Equity investment in and out of the U.S. is booming, according to the latest Bureau of Economic Analysis report. The research division of the U.S. Department of Commerce said foreign direct investments made into the U.S. rose by more than $260 billion to $4 trillion, by the end of 2017, from $3.8 trillion in 2016.

The bulk of the investments were in manufacturing and wholesale trade, and was driven by a $128.2 billion gain from Europe — specifically Ireland, the Netherlands and Switzerland.

Regarding direct U.S. investments abroad, the total increased by $427.3 billion to over $6 trillion at the end of 2017, from $5.6 trillion in the same period in 2016. “The increase mainly reflected a $243.6 billion increase in the position in Europe, primarily in Switzerland, the U.K., Ireland and the Netherlands,” the BEA said in a statement. “By industry, affiliates in manufacturing and holding companies accounted for the largest increases.”

The release of the report today follows suggestions from President Trump that his administration will pull back on tariffs to Europe as the European Union agrees to buy more soybeans and natural gas.

The investments made abroad by U.S. businesses were financial and were “primarily reinvestment of earnings,” the BEA said adding that investments coming into the U.S. were mostly equity investments.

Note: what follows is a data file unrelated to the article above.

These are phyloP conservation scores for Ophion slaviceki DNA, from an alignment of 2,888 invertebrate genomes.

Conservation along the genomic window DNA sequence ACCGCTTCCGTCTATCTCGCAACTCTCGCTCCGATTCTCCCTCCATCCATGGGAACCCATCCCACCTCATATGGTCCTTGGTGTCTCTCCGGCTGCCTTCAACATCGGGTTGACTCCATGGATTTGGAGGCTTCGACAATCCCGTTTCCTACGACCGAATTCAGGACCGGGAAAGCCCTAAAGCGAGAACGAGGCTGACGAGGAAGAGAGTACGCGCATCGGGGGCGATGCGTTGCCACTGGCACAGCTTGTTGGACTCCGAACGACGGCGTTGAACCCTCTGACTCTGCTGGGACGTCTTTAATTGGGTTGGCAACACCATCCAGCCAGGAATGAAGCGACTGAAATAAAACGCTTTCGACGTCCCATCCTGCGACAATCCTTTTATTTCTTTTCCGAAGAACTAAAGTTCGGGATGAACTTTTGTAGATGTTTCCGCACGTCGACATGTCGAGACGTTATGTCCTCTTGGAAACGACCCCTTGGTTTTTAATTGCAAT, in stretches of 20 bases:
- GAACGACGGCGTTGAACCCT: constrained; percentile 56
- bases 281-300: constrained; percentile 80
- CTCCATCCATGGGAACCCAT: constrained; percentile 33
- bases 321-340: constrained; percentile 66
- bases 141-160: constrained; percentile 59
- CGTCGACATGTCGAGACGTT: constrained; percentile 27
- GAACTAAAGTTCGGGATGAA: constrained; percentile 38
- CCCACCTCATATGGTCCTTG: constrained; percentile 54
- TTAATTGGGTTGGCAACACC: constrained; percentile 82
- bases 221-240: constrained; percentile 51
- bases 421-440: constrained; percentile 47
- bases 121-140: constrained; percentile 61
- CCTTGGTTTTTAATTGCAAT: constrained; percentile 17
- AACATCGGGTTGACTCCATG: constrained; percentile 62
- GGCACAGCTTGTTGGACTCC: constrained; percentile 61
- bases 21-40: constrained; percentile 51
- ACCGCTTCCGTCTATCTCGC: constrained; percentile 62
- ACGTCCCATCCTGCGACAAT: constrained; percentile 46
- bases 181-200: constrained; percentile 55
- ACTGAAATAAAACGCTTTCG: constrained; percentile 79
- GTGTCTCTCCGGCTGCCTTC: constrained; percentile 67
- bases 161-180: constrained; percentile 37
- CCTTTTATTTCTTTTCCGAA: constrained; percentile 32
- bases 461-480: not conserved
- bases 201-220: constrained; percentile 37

The analysis by the BEA showed that U.S. multinational enterprises invested in nearly every country, “but their investment in foreign affiliates in five countries accounted for more than half of the total position at the end of 2017.”

The researchers said in their report that the U.S. direct investment abroad position “was largest in the Netherlands at $936.7 billion, followed by the U.K. ($747.6 billion), Luxembourg ($676.4 billion), Ireland ($446.4 billion) and Canada ($391.2 billion).”

With inbound investments and by country of the “ultimate beneficial owner,” the BEA said the top five countries in terms of position “were the U.K. ($614.9 billion), Canada ($523.8 billion), Japan ($476.9 billion), Germany ($405.6 billion) and Ireland ($328.7 billion).”